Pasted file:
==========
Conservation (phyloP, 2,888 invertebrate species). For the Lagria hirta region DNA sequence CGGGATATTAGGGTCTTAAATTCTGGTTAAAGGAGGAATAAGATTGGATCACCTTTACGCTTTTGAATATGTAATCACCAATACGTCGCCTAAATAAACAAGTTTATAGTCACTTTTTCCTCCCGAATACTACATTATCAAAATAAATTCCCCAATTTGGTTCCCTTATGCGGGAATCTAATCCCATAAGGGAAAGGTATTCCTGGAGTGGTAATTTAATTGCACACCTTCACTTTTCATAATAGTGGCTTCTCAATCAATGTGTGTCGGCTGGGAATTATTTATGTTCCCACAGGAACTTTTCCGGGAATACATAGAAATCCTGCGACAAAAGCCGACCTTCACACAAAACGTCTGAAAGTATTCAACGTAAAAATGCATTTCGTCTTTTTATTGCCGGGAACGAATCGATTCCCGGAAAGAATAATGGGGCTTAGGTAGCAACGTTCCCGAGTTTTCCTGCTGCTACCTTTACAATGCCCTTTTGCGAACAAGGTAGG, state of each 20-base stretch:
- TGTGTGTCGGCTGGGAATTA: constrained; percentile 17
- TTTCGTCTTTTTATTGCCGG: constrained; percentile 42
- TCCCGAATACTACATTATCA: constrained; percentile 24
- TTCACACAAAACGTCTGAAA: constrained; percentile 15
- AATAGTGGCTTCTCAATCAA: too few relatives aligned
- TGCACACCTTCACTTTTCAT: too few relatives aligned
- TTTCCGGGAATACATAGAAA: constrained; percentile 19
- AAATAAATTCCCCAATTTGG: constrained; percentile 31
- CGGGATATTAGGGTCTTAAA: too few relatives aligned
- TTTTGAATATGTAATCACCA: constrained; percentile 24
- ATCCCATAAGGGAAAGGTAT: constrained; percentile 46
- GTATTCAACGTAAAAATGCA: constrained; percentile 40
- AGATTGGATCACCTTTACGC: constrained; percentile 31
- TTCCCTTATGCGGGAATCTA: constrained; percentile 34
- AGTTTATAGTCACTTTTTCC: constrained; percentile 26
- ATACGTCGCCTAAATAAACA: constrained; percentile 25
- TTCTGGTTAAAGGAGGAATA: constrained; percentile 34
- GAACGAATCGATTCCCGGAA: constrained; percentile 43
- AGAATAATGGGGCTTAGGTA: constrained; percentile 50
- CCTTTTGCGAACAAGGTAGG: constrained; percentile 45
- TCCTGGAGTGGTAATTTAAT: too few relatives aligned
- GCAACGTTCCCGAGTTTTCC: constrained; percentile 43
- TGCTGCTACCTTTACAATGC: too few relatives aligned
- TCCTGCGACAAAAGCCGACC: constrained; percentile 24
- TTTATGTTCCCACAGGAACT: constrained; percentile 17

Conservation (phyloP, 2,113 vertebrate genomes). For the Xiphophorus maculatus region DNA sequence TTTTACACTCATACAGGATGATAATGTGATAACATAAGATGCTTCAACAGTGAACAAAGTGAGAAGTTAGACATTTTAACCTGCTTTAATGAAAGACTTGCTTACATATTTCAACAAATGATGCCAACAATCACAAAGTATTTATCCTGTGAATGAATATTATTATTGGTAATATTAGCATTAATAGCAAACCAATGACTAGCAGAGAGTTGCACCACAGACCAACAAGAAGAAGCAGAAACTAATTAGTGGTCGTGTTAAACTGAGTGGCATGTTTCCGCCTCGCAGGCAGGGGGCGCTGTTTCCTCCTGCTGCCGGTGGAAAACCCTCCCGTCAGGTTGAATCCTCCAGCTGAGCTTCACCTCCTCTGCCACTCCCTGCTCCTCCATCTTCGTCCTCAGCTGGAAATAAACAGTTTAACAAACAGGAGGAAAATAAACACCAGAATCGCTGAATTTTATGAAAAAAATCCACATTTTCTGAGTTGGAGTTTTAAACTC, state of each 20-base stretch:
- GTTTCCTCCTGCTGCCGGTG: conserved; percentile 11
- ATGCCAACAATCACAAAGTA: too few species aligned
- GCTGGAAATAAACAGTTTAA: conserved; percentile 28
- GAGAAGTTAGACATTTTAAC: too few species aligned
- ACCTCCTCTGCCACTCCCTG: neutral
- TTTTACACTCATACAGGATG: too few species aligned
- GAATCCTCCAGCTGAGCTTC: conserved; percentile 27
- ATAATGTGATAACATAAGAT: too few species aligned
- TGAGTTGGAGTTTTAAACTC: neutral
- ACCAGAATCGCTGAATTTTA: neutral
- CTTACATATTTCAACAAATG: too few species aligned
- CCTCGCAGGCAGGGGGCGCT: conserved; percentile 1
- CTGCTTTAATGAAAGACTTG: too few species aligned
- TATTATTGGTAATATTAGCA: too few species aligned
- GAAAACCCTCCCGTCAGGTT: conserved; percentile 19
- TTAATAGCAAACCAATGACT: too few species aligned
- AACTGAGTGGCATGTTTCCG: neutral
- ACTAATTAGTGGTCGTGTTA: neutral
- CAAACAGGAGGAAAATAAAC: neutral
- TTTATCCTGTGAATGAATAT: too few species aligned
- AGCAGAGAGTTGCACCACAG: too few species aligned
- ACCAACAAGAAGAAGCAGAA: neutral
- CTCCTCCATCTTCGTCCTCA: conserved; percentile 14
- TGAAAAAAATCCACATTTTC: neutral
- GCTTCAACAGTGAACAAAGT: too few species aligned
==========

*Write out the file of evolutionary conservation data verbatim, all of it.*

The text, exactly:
Conservation (phyloP, 2,888 invertebrate species). For the Lagria hirta region DNA sequence CGGGATATTAGGGTCTTAAATTCTGGTTAAAGGAGGAATAAGATTGGATCACCTTTACGCTTTTGAATATGTAATCACCAATACGTCGCCTAAATAAACAAGTTTATAGTCACTTTTTCCTCCCGAATACTACATTATCAAAATAAATTCCCCAATTTGGTTCCCTTATGCGGGAATCTAATCCCATAAGGGAAAGGTATTCCTGGAGTGGTAATTTAATTGCACACCTTCACTTTTCATAATAGTGGCTTCTCAATCAATGTGTGTCGGCTGGGAATTATTTATGTTCCCACAGGAACTTTTCCGGGAATACATAGAAATCCTGCGACAAAAGCCGACCTTCACACAAAACGTCTGAAAGTATTCAACGTAAAAATGCATTTCGTCTTTTTATTGCCGGGAACGAATCGATTCCCGGAAAGAATAATGGGGCTTAGGTAGCAACGTTCCCGAGTTTTCCTGCTGCTACCTTTACAATGCCCTTTTGCGAACAAGGTAGG, state of each 20-base stretch:
- TGTGTGTCGGCTGGGAATTA: constrained; percentile 17
- TTTCGTCTTTTTATTGCCGG: constrained; percentile 42
- TCCCGAATACTACATTATCA: constrained; percentile 24
- TTCACACAAAACGTCTGAAA: constrained; percentile 15
- AATAGTGGCTTCTCAATCAA: too few relatives aligned
- TGCACACCTTCACTTTTCAT: too few relatives aligned
- TTTCCGGGAATACATAGAAA: constrained; percentile 19
- AAATAAATTCCCCAATTTGG: constrained; percentile 31
- CGGGATATTAGGGTCTTAAA: too few relatives aligned
- TTTTGAATATGTAATCACCA: constrained; percentile 24
- ATCCCATAAGGGAAAGGTAT: constrained; percentile 46
- GTATTCAACGTAAAAATGCA: constrained; percentile 40
- AGATTGGATCACCTTTACGC: constrained; percentile 31
- TTCCCTTATGCGGGAATCTA: constrained; percentile 34
- AGTTTATAGTCACTTTTTCC: constrained; percentile 26
- ATACGTCGCCTAAATAAACA: constrained; percentile 25
- TTCTGGTTAAAGGAGGAATA: constrained; percentile 34
- GAACGAATCGATTCCCGGAA: constrained; percentile 43
- AGAATAATGGGGCTTAGGTA: constrained; percentile 50
- CCTTTTGCGAACAAGGTAGG: constrained; percentile 45
- TCCTGGAGTGGTAATTTAAT: too few relatives aligned
- GCAACGTTCCCGAGTTTTCC: constrained; percentile 43
- TGCTGCTACCTTTACAATGC: too few relatives aligned
- TCCTGCGACAAAAGCCGACC: constrained; percentile 24
- TTTATGTTCCCACAGGAACT: constrained; percentile 17

Conservation (phyloP, 2,113 vertebrate genomes). For the Xiphophorus maculatus region DNA sequence TTTTACACTCATACAGGATGATAATGTGATAACATAAGATGCTTCAACAGTGAACAAAGTGAGAAGTTAGACATTTTAACCTGCTTTAATGAAAGACTTGCTTACATATTTCAACAAATGATGCCAACAATCACAAAGTATTTATCCTGTGAATGAATATTATTATTGGTAATATTAGCATTAATAGCAAACCAATGACTAGCAGAGAGTTGCACCACAGACCAACAAGAAGAAGCAGAAACTAATTAGTGGTCGTGTTAAACTGAGTGGCATGTTTCCGCCTCGCAGGCAGGGGGCGCTGTTTCCTCCTGCTGCCGGTGGAAAACCCTCCCGTCAGGTTGAATCCTCCAGCTGAGCTTCACCTCCTCTGCCACTCCCTGCTCCTCCATCTTCGTCCTCAGCTGGAAATAAACAGTTTAACAAACAGGAGGAAAATAAACACCAGAATCGCTGAATTTTATGAAAAAAATCCACATTTTCTGAGTTGGAGTTTTAAACTC, state of each 20-base stretch:
- GTTTCCTCCTGCTGCCGGTG: conserved; percentile 11
- ATGCCAACAATCACAAAGTA: too few species aligned
- GCTGGAAATAAACAGTTTAA: conserved; percentile 28
- GAGAAGTTAGACATTTTAAC: too few species aligned
- ACCTCCTCTGCCACTCCCTG: neutral
- TTTTACACTCATACAGGATG: too few species aligned
- GAATCCTCCAGCTGAGCTTC: conserved; percentile 27
- ATAATGTGATAACATAAGAT: too few species aligned
- TGAGTTGGAGTTTTAAACTC: neutral
- ACCAGAATCGCTGAATTTTA: neutral
- CTTACATATTTCAACAAATG: too few species aligned
- CCTCGCAGGCAGGGGGCGCT: conserved; percentile 1
- CTGCTTTAATGAAAGACTTG: too few species aligned
- TATTATTGGTAATATTAGCA: too few species aligned
- GAAAACCCTCCCGTCAGGTT: conserved; percentile 19
- TTAATAGCAAACCAATGACT: too few species aligned
- AACTGAGTGGCATGTTTCCG: neutral
- ACTAATTAGTGGTCGTGTTA: neutral
- CAAACAGGAGGAAAATAAAC: neutral
- TTTATCCTGTGAATGAATAT: too few species aligned
- AGCAGAGAGTTGCACCACAG: too few species aligned
- ACCAACAAGAAGAAGCAGAA: neutral
- CTCCTCCATCTTCGTCCTCA: conserved; percentile 14
- TGAAAAAAATCCACATTTTC: neutral
- GCTTCAACAGTGAACAAAGT: too few species aligned